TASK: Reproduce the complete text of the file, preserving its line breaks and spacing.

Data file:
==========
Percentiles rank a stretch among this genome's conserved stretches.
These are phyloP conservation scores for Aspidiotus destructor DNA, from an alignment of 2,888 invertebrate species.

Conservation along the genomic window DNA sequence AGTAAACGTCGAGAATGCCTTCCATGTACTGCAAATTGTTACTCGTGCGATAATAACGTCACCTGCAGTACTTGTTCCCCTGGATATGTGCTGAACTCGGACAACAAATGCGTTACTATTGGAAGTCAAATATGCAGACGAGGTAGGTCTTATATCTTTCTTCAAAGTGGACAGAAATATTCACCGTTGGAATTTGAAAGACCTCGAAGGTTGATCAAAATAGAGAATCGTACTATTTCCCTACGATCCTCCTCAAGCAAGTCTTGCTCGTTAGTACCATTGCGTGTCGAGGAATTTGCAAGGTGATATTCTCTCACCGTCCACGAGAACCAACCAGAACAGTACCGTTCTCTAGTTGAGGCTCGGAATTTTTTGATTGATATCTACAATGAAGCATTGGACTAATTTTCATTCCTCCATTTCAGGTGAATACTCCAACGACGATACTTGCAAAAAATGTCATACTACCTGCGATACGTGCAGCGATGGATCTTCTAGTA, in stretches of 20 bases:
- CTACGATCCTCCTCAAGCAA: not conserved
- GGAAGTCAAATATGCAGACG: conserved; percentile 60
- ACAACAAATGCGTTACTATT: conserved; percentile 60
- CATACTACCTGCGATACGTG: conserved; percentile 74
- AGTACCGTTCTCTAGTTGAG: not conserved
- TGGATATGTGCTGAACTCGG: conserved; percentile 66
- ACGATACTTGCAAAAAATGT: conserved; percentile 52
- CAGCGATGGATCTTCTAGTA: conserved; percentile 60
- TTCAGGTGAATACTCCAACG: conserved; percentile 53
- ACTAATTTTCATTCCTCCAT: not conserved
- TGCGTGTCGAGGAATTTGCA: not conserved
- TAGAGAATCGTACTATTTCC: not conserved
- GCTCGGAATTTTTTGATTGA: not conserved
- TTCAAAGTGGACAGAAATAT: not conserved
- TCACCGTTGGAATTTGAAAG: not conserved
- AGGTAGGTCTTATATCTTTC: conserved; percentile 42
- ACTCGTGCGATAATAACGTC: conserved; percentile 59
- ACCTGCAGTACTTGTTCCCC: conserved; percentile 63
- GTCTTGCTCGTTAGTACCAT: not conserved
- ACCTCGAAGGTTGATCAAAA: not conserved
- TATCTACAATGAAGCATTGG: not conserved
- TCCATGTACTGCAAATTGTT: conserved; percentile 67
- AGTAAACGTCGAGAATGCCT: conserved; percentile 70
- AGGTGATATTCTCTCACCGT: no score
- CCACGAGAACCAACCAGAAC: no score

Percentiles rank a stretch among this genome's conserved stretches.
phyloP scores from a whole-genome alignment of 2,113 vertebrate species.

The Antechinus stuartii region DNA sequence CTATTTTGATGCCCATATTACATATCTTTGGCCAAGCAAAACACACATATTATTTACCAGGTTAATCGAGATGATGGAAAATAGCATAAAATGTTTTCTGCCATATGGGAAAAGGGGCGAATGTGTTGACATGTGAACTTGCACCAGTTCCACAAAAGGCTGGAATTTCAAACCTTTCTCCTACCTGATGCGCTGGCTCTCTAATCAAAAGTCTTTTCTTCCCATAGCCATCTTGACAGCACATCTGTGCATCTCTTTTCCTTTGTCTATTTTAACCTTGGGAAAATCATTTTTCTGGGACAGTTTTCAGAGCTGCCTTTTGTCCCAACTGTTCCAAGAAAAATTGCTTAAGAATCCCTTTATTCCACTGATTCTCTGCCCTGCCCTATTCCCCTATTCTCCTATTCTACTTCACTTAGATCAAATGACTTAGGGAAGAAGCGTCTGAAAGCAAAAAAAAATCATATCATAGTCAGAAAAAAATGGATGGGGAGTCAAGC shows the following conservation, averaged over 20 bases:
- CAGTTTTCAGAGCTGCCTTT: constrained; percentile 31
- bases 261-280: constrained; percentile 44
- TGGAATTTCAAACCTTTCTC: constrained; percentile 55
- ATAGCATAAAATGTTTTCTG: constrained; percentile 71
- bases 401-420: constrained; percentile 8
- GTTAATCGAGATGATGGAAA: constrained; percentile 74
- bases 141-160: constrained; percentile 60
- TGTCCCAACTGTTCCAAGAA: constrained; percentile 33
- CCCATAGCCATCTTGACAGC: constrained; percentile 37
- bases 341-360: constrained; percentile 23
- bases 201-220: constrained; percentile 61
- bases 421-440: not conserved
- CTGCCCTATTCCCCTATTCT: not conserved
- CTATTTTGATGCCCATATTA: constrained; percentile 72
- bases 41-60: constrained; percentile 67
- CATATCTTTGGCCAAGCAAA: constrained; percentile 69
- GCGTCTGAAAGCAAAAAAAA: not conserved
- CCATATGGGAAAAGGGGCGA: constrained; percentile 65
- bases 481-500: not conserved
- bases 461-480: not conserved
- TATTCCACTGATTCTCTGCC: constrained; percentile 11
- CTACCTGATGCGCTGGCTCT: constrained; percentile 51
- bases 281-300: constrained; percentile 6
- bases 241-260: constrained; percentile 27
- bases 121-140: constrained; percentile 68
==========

Percentiles rank a stretch among this genome's conserved stretches.
These are phyloP conservation scores for Aspidiotus destructor DNA, from an alignment of 2,888 invertebrate species.

Conservation along the genomic window DNA sequence AGTAAACGTCGAGAATGCCTTCCATGTACTGCAAATTGTTACTCGTGCGATAATAACGTCACCTGCAGTACTTGTTCCCCTGGATATGTGCTGAACTCGGACAACAAATGCGTTACTATTGGAAGTCAAATATGCAGACGAGGTAGGTCTTATATCTTTCTTCAAAGTGGACAGAAATATTCACCGTTGGAATTTGAAAGACCTCGAAGGTTGATCAAAATAGAGAATCGTACTATTTCCCTACGATCCTCCTCAAGCAAGTCTTGCTCGTTAGTACCATTGCGTGTCGAGGAATTTGCAAGGTGATATTCTCTCACCGTCCACGAGAACCAACCAGAACAGTACCGTTCTCTAGTTGAGGCTCGGAATTTTTTGATTGATATCTACAATGAAGCATTGGACTAATTTTCATTCCTCCATTTCAGGTGAATACTCCAACGACGATACTTGCAAAAAATGTCATACTACCTGCGATACGTGCAGCGATGGATCTTCTAGTA, in stretches of 20 bases:
- CTACGATCCTCCTCAAGCAA: not conserved
- GGAAGTCAAATATGCAGACG: conserved; percentile 60
- ACAACAAATGCGTTACTATT: conserved; percentile 60
- CATACTACCTGCGATACGTG: conserved; percentile 74
- AGTACCGTTCTCTAGTTGAG: not conserved
- TGGATATGTGCTGAACTCGG: conserved; percentile 66
- ACGATACTTGCAAAAAATGT: conserved; percentile 52
- CAGCGATGGATCTTCTAGTA: conserved; percentile 60
- TTCAGGTGAATACTCCAACG: conserved; percentile 53
- ACTAATTTTCATTCCTCCAT: not conserved
- TGCGTGTCGAGGAATTTGCA: not conserved
- TAGAGAATCGTACTATTTCC: not conserved
- GCTCGGAATTTTTTGATTGA: not conserved
- TTCAAAGTGGACAGAAATAT: not conserved
- TCACCGTTGGAATTTGAAAG: not conserved
- AGGTAGGTCTTATATCTTTC: conserved; percentile 42
- ACTCGTGCGATAATAACGTC: conserved; percentile 59
- ACCTGCAGTACTTGTTCCCC: conserved; percentile 63
- GTCTTGCTCGTTAGTACCAT: not conserved
- ACCTCGAAGGTTGATCAAAA: not conserved
- TATCTACAATGAAGCATTGG: not conserved
- TCCATGTACTGCAAATTGTT: conserved; percentile 67
- AGTAAACGTCGAGAATGCCT: conserved; percentile 70
- AGGTGATATTCTCTCACCGT: no score
- CCACGAGAACCAACCAGAAC: no score

Percentiles rank a stretch among this genome's conserved stretches.
phyloP scores from a whole-genome alignment of 2,113 vertebrate species.

The Antechinus stuartii region DNA sequence CTATTTTGATGCCCATATTACATATCTTTGGCCAAGCAAAACACACATATTATTTACCAGGTTAATCGAGATGATGGAAAATAGCATAAAATGTTTTCTGCCATATGGGAAAAGGGGCGAATGTGTTGACATGTGAACTTGCACCAGTTCCACAAAAGGCTGGAATTTCAAACCTTTCTCCTACCTGATGCGCTGGCTCTCTAATCAAAAGTCTTTTCTTCCCATAGCCATCTTGACAGCACATCTGTGCATCTCTTTTCCTTTGTCTATTTTAACCTTGGGAAAATCATTTTTCTGGGACAGTTTTCAGAGCTGCCTTTTGTCCCAACTGTTCCAAGAAAAATTGCTTAAGAATCCCTTTATTCCACTGATTCTCTGCCCTGCCCTATTCCCCTATTCTCCTATTCTACTTCACTTAGATCAAATGACTTAGGGAAGAAGCGTCTGAAAGCAAAAAAAAATCATATCATAGTCAGAAAAAAATGGATGGGGAGTCAAGC shows the following conservation, averaged over 20 bases:
- CAGTTTTCAGAGCTGCCTTT: constrained; percentile 31
- bases 261-280: constrained; percentile 44
- TGGAATTTCAAACCTTTCTC: constrained; percentile 55
- ATAGCATAAAATGTTTTCTG: constrained; percentile 71
- bases 401-420: constrained; percentile 8
- GTTAATCGAGATGATGGAAA: constrained; percentile 74
- bases 141-160: constrained; percentile 60
- TGTCCCAACTGTTCCAAGAA: constrained; percentile 33
- CCCATAGCCATCTTGACAGC: constrained; percentile 37
- bases 341-360: constrained; percentile 23
- bases 201-220: constrained; percentile 61
- bases 421-440: not conserved
- CTGCCCTATTCCCCTATTCT: not conserved
- CTATTTTGATGCCCATATTA: constrained; percentile 72
- bases 41-60: constrained; percentile 67
- CATATCTTTGGCCAAGCAAA: constrained; percentile 69
- GCGTCTGAAAGCAAAAAAAA: not conserved
- CCATATGGGAAAAGGGGCGA: constrained; percentile 65
- bases 481-500: not conserved
- bases 461-480: not conserved
- TATTCCACTGATTCTCTGCC: constrained; percentile 11
- CTACCTGATGCGCTGGCTCT: constrained; percentile 51
- bases 281-300: constrained; percentile 6
- bases 241-260: constrained; percentile 27
- bases 121-140: constrained; percentile 68